Thursday, March 27, 2008

Work Immigration

Construction WorkThere's some interesting developments on work immigration in Sweden. The current government, together with the Green Party, is proposing that anybody, from anywhere, can automatically get a two year work permit if they have employment from a Swedish company. The requirements are that the job be properly advertised within the EU as well and that the job be full-time and come with the union-agreed salary, benefits, job security and all other conditions Swedish employees already get. The two year work permit would be extended another two years if they're still employed, and permanent work residency be granted if they're still employed after four years. Note that especially the benefit requirement - which the unions will be sure to enforce fiercely - really precludes the use of this as a way to dump salaries or import low-wage manual work; taking someone in from abroad will be more expensive than hiring a Swedish resident.

I find this very interesting. First, it acknowledges a reality that is often forgotten in all the frightened rhetoric about immigration: Most people do not want to leave their friends and relatives and move to a different city, never mind a different country - even if it might mean a better job, higher salary and better social safety net. When you leave your friends, relatives and co-workers, you're leaving your entire social and work network behind, and it's through those networks that most people find new jobs, work-related contacts and so on. Leaving that resource behind can often be an economic as well as social net loss even with a better job as incitement. A frequent complaint among expatriate workers is that their career suffers from the lack of networking and face time with people in their organization. It is, I think, not a coincidence that academics are one of the most mobile workforces in the world and also people with famously wide-ranging networks.
It's been a few years now since a number of former communist east-European countries joined the EU and the free labour market. And contrary to many people's fears and expectations, we did not get a massive influx of poor Poles, Slovaks or Romanians eager to take advantage of Sweden's labour market and social safety nets. In fact, it didn't amount to more than a trickle, and those that have come have been people we've in short supply of. Unless driven to it by destitution, severe persecution or violence, most people would just rather stay where they are. People willing to relocate to a different country (like me) are outliers, the exception to the rule. People willing to do so not just for a few years but perhaps for good are even rarer.

Second, this acknowledges that skilled people are a valuable resource, not a liability, and it's a resource that's growing scarcer as more societies climb the economic ladder. If you have the skills - academic, administrative or artisanal - to merit the attention of a foreign company despite the extra costs, hassle and uncertainty, then you're the kind of person to be in demand in many places in the world. As Japanese politicians and companies are coming to realize, a lack of skilled workers is deleterious to a society in the long run. Societies are increasingly in competition over such people and the last thing you want to do is discourage them from coming. Most will want to stay in their own home country, not relocate to some distant place with a foreign culture and different language. The problem is not to stem the flow of skilled immigrants as some people seem to believe, but to convince enough of them to come at all, open borders or not.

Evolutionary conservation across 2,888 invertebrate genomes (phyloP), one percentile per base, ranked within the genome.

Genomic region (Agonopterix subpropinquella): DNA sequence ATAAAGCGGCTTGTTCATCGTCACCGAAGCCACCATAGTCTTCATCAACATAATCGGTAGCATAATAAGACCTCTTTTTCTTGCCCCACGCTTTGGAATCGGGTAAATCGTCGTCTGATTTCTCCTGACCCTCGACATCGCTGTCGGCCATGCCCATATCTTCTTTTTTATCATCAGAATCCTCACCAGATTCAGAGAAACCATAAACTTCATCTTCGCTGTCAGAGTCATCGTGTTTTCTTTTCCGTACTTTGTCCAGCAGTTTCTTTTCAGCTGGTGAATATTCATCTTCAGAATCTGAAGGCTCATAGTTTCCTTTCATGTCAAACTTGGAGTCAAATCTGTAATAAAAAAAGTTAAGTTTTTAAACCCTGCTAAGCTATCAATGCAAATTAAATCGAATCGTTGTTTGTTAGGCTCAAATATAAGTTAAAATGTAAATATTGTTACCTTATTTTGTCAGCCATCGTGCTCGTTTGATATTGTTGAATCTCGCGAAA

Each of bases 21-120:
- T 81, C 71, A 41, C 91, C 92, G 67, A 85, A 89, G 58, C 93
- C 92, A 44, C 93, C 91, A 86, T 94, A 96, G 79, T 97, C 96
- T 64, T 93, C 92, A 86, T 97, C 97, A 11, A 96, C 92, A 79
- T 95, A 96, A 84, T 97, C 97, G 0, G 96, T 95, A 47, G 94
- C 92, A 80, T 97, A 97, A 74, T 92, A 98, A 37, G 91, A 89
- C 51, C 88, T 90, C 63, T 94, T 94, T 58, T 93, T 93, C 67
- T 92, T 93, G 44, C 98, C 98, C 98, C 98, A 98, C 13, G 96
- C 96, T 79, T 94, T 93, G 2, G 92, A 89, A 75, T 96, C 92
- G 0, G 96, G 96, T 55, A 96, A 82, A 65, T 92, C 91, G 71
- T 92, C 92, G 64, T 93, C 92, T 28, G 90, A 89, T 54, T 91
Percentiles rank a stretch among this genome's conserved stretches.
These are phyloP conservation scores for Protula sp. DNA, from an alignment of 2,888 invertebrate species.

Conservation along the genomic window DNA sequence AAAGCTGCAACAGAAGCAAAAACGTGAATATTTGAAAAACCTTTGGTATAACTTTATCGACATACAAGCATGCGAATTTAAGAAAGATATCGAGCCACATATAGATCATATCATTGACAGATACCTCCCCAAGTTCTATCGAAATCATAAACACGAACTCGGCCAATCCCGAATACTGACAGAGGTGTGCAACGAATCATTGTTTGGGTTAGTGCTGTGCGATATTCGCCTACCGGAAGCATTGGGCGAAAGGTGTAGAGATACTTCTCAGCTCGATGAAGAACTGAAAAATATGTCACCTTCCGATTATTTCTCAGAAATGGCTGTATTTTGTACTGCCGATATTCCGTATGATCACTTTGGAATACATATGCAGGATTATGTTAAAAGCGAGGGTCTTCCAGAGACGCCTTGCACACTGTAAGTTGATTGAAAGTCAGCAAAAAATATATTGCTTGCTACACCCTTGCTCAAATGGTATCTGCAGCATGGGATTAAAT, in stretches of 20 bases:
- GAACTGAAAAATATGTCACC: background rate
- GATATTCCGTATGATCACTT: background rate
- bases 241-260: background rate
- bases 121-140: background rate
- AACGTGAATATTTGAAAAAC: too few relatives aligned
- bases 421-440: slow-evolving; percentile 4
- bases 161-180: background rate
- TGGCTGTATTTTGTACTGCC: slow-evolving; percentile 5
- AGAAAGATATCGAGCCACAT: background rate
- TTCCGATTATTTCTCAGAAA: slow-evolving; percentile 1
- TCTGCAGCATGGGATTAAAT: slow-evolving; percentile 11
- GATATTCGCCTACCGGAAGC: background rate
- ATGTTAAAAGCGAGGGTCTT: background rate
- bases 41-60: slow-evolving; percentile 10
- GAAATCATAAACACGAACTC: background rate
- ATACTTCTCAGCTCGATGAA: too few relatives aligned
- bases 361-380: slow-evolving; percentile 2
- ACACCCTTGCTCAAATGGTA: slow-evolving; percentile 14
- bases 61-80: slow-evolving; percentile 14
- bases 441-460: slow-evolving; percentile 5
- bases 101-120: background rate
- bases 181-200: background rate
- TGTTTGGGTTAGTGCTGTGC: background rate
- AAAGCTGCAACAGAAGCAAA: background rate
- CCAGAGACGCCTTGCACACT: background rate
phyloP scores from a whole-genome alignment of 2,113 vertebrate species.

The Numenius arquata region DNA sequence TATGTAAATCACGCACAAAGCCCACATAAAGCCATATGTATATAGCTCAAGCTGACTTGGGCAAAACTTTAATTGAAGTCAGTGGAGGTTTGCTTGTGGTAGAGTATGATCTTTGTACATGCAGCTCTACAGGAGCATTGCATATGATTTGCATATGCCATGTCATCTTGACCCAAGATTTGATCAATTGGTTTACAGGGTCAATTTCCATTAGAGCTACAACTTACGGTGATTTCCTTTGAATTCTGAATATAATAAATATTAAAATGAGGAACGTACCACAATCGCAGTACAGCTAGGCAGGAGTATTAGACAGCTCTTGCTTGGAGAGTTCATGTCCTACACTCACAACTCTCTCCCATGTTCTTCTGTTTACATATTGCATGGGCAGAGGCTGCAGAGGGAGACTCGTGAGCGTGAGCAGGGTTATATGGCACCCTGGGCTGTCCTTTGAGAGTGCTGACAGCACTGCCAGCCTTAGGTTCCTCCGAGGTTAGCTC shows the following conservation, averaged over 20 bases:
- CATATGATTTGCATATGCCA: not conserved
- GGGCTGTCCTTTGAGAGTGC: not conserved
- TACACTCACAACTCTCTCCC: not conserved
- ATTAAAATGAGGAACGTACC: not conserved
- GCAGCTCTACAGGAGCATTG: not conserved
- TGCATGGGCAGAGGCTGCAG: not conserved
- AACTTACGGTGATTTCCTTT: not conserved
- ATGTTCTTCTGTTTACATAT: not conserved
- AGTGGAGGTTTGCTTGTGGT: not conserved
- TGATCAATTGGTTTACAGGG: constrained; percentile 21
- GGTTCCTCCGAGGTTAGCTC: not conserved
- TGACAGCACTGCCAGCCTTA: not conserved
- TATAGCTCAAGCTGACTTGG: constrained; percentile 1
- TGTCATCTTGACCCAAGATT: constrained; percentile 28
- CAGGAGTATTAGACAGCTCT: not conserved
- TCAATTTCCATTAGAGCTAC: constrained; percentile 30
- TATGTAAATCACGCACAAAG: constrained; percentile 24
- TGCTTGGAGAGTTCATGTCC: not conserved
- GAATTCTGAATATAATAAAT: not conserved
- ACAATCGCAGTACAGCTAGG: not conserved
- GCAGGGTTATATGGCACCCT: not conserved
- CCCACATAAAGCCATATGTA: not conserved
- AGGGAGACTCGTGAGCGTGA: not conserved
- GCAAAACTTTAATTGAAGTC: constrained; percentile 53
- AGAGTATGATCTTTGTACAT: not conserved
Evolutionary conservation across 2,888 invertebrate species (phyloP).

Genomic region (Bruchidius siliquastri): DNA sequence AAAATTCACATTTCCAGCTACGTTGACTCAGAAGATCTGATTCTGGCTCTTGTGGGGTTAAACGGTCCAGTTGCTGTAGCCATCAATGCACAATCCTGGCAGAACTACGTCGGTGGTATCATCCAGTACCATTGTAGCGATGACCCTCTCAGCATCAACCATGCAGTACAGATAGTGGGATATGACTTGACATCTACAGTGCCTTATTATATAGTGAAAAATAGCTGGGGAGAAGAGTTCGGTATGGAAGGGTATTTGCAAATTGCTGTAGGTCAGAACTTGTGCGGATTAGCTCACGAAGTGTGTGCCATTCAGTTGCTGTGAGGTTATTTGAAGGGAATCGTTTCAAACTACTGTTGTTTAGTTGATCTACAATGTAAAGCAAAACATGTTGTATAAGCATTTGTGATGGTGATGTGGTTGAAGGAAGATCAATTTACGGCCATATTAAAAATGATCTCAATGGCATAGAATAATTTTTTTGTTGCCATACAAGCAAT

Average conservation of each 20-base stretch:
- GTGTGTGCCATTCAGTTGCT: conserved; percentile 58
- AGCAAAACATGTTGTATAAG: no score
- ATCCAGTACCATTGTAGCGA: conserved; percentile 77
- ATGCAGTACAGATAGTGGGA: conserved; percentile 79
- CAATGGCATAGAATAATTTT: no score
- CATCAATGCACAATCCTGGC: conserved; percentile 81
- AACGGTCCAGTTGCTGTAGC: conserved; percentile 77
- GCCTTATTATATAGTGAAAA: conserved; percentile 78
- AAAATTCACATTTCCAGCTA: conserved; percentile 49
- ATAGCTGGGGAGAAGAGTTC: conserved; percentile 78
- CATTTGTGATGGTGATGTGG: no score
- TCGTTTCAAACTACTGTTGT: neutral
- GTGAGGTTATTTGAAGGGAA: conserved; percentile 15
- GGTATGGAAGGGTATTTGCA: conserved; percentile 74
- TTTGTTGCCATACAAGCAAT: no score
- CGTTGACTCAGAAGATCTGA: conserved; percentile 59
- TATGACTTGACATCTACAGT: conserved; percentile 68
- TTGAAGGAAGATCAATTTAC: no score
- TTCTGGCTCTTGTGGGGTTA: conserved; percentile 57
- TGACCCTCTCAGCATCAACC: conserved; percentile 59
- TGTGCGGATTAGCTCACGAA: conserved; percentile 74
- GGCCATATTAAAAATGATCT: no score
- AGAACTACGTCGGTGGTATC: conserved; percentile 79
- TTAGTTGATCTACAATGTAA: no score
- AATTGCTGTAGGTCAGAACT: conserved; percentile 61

A welcome secondary effect is that the handling of refugees in Sweden - a clunky, inefficient and unfair system criticised from all political camps - will improve. Today the system is rather perversely set up so that people wait for years to find out if they will be granted refugee status or not, years in which they are not allowed to work. They have literally no choice but to live on public money since they are forbidden by law from supporting themselves - which of course leads to withering criticism from the far right and feeds xenophobic hatred of foreigners living on the public dole. And when a decision can take years, you have refugee families put down roots in Sweden, with new friends and relatives and with children growing up culturally Swedish rather than their ethnic origin. There are occasional cases where children born in Sweden, who speak only Swedish, are being deported with the rest of the family to a country they have never seen. This way, refugees can seek and find employment in Sweden, support themselves and avoid some of the alienation and destructive passivity of enforced non-work. And if they find a permanent job, then the refugee status question becomes moot as they'll get a work permit instead.

A last comment on the political ramifications: The proposition comes from the ruling coalition and from the Green Party together. The current opposition (way ahead in the polls by the way) is the Social Democrats, Sweden's largest party and traditionally the party in power; the Green Party; and the Communists. The last two are small, but there is no realistic way for the Social Democrats to regain a majority without the Green Party - the Communists are too small, and their recent backtracking into dogmatism makes them politically unsavoury to include in a coalition anyway. It means the current proposition has a majority in parliament, and barring a major upheaval the proposition will have a majority for preserving it no matter how the next election turns out. It looks like we're getting an immigration policy in line with reality at last. I wonder when Japan will draw some of the same conclusions.

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